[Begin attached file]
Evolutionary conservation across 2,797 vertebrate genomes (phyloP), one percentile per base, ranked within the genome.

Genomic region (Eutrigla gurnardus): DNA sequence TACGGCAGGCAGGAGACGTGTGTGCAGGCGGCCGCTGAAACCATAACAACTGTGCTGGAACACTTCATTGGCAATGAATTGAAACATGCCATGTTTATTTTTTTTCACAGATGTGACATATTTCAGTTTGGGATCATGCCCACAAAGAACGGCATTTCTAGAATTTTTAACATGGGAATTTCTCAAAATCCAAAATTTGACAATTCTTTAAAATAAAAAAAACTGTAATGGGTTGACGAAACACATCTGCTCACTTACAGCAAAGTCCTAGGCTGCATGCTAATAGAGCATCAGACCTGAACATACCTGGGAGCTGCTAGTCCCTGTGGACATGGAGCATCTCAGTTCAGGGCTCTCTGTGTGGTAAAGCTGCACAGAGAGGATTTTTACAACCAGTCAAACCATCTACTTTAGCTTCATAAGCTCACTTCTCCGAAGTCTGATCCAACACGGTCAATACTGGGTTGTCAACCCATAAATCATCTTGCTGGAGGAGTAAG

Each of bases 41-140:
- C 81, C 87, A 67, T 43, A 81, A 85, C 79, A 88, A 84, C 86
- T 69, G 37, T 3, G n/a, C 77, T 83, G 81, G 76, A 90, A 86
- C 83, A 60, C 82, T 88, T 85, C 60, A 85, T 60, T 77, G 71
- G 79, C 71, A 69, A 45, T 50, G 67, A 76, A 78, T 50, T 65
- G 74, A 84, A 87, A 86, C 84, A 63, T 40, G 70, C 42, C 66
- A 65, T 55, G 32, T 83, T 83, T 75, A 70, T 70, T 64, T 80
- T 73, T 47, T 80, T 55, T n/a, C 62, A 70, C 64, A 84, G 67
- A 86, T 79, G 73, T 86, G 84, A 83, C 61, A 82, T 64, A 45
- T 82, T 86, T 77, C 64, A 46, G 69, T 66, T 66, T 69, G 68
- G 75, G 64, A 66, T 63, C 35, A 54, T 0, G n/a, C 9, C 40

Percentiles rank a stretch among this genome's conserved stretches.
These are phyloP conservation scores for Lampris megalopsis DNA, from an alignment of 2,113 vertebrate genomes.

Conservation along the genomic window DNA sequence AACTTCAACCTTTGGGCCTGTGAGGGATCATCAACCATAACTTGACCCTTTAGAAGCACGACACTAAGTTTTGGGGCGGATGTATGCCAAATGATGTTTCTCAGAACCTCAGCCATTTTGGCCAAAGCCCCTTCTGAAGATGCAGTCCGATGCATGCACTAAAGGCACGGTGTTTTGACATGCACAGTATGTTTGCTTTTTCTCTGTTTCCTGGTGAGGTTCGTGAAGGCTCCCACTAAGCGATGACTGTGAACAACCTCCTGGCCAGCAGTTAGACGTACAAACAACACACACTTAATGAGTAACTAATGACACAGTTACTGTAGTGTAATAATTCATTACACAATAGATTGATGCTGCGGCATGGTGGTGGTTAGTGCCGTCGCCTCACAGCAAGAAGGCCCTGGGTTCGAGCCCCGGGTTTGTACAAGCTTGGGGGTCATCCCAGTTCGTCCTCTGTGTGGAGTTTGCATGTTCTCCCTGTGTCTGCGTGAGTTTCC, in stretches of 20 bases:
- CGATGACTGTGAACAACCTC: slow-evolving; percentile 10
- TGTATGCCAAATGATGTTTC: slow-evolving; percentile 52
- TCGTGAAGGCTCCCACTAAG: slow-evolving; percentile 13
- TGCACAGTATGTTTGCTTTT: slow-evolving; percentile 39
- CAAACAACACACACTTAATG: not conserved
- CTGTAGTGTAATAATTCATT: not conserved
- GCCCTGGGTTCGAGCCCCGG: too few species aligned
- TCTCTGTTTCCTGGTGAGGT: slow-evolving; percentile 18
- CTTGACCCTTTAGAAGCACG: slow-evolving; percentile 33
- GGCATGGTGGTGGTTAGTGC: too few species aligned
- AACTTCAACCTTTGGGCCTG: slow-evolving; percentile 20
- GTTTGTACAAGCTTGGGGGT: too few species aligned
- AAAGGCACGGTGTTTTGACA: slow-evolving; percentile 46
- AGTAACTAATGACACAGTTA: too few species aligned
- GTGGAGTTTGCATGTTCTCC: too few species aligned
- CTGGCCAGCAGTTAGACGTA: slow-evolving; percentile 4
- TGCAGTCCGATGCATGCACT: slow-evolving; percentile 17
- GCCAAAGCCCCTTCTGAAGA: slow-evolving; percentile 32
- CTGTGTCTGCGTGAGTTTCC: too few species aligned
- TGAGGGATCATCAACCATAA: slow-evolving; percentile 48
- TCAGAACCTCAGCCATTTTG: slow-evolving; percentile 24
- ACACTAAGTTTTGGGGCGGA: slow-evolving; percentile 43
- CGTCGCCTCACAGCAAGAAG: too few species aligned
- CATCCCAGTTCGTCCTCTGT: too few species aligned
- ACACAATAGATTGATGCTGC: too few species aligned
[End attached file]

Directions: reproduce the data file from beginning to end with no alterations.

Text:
Evolutionary conservation across 2,797 vertebrate genomes (phyloP), one percentile per base, ranked within the genome.

Genomic region (Eutrigla gurnardus): DNA sequence TACGGCAGGCAGGAGACGTGTGTGCAGGCGGCCGCTGAAACCATAACAACTGTGCTGGAACACTTCATTGGCAATGAATTGAAACATGCCATGTTTATTTTTTTTCACAGATGTGACATATTTCAGTTTGGGATCATGCCCACAAAGAACGGCATTTCTAGAATTTTTAACATGGGAATTTCTCAAAATCCAAAATTTGACAATTCTTTAAAATAAAAAAAACTGTAATGGGTTGACGAAACACATCTGCTCACTTACAGCAAAGTCCTAGGCTGCATGCTAATAGAGCATCAGACCTGAACATACCTGGGAGCTGCTAGTCCCTGTGGACATGGAGCATCTCAGTTCAGGGCTCTCTGTGTGGTAAAGCTGCACAGAGAGGATTTTTACAACCAGTCAAACCATCTACTTTAGCTTCATAAGCTCACTTCTCCGAAGTCTGATCCAACACGGTCAATACTGGGTTGTCAACCCATAAATCATCTTGCTGGAGGAGTAAG

Each of bases 41-140:
- C 81, C 87, A 67, T 43, A 81, A 85, C 79, A 88, A 84, C 86
- T 69, G 37, T 3, G n/a, C 77, T 83, G 81, G 76, A 90, A 86
- C 83, A 60, C 82, T 88, T 85, C 60, A 85, T 60, T 77, G 71
- G 79, C 71, A 69, A 45, T 50, G 67, A 76, A 78, T 50, T 65
- G 74, A 84, A 87, A 86, C 84, A 63, T 40, G 70, C 42, C 66
- A 65, T 55, G 32, T 83, T 83, T 75, A 70, T 70, T 64, T 80
- T 73, T 47, T 80, T 55, T n/a, C 62, A 70, C 64, A 84, G 67
- A 86, T 79, G 73, T 86, G 84, A 83, C 61, A 82, T 64, A 45
- T 82, T 86, T 77, C 64, A 46, G 69, T 66, T 66, T 69, G 68
- G 75, G 64, A 66, T 63, C 35, A 54, T 0, G n/a, C 9, C 40

Percentiles rank a stretch among this genome's conserved stretches.
These are phyloP conservation scores for Lampris megalopsis DNA, from an alignment of 2,113 vertebrate genomes.

Conservation along the genomic window DNA sequence AACTTCAACCTTTGGGCCTGTGAGGGATCATCAACCATAACTTGACCCTTTAGAAGCACGACACTAAGTTTTGGGGCGGATGTATGCCAAATGATGTTTCTCAGAACCTCAGCCATTTTGGCCAAAGCCCCTTCTGAAGATGCAGTCCGATGCATGCACTAAAGGCACGGTGTTTTGACATGCACAGTATGTTTGCTTTTTCTCTGTTTCCTGGTGAGGTTCGTGAAGGCTCCCACTAAGCGATGACTGTGAACAACCTCCTGGCCAGCAGTTAGACGTACAAACAACACACACTTAATGAGTAACTAATGACACAGTTACTGTAGTGTAATAATTCATTACACAATAGATTGATGCTGCGGCATGGTGGTGGTTAGTGCCGTCGCCTCACAGCAAGAAGGCCCTGGGTTCGAGCCCCGGGTTTGTACAAGCTTGGGGGTCATCCCAGTTCGTCCTCTGTGTGGAGTTTGCATGTTCTCCCTGTGTCTGCGTGAGTTTCC, in stretches of 20 bases:
- CGATGACTGTGAACAACCTC: slow-evolving; percentile 10
- TGTATGCCAAATGATGTTTC: slow-evolving; percentile 52
- TCGTGAAGGCTCCCACTAAG: slow-evolving; percentile 13
- TGCACAGTATGTTTGCTTTT: slow-evolving; percentile 39
- CAAACAACACACACTTAATG: not conserved
- CTGTAGTGTAATAATTCATT: not conserved
- GCCCTGGGTTCGAGCCCCGG: too few species aligned
- TCTCTGTTTCCTGGTGAGGT: slow-evolving; percentile 18
- CTTGACCCTTTAGAAGCACG: slow-evolving; percentile 33
- GGCATGGTGGTGGTTAGTGC: too few species aligned
- AACTTCAACCTTTGGGCCTG: slow-evolving; percentile 20
- GTTTGTACAAGCTTGGGGGT: too few species aligned
- AAAGGCACGGTGTTTTGACA: slow-evolving; percentile 46
- AGTAACTAATGACACAGTTA: too few species aligned
- GTGGAGTTTGCATGTTCTCC: too few species aligned
- CTGGCCAGCAGTTAGACGTA: slow-evolving; percentile 4
- TGCAGTCCGATGCATGCACT: slow-evolving; percentile 17
- GCCAAAGCCCCTTCTGAAGA: slow-evolving; percentile 32
- CTGTGTCTGCGTGAGTTTCC: too few species aligned
- TGAGGGATCATCAACCATAA: slow-evolving; percentile 48
- TCAGAACCTCAGCCATTTTG: slow-evolving; percentile 24
- ACACTAAGTTTTGGGGCGGA: slow-evolving; percentile 43
- CGTCGCCTCACAGCAAGAAG: too few species aligned
- CATCCCAGTTCGTCCTCTGT: too few species aligned
- ACACAATAGATTGATGCTGC: too few species aligned